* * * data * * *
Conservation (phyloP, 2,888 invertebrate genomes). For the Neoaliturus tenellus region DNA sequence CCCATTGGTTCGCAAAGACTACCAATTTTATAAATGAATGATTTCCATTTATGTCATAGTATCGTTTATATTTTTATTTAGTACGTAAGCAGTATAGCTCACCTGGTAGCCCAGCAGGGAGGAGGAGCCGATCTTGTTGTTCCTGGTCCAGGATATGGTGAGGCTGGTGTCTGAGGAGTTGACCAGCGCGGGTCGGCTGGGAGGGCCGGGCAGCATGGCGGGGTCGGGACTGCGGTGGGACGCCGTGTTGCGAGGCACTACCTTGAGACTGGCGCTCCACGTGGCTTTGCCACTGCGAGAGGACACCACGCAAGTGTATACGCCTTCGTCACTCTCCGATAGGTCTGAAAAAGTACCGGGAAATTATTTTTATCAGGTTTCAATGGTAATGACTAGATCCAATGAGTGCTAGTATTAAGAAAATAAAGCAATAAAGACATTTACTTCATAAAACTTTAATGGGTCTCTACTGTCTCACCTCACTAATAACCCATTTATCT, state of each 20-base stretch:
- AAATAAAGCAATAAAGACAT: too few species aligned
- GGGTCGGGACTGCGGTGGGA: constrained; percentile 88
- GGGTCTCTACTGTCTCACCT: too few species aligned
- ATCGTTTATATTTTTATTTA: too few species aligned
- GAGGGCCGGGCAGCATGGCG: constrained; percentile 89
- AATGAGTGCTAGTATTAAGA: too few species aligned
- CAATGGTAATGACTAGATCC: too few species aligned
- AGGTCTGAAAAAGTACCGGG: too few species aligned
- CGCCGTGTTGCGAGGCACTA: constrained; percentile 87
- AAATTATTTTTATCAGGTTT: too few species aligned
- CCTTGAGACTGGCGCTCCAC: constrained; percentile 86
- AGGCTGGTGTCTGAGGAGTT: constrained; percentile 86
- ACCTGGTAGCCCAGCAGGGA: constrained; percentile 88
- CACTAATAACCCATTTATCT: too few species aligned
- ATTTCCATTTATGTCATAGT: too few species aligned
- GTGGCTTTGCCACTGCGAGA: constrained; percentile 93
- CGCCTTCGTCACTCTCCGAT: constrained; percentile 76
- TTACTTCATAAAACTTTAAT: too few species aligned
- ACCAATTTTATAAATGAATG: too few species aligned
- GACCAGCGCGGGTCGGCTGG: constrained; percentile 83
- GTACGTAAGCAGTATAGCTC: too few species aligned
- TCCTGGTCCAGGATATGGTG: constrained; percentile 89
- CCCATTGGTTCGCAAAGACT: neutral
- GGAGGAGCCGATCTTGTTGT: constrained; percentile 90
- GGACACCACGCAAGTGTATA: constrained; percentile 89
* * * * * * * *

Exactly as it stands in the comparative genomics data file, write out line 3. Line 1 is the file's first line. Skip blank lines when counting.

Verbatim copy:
- GGGTCGGGACTGCGGTGGGA: constrained; percentile 88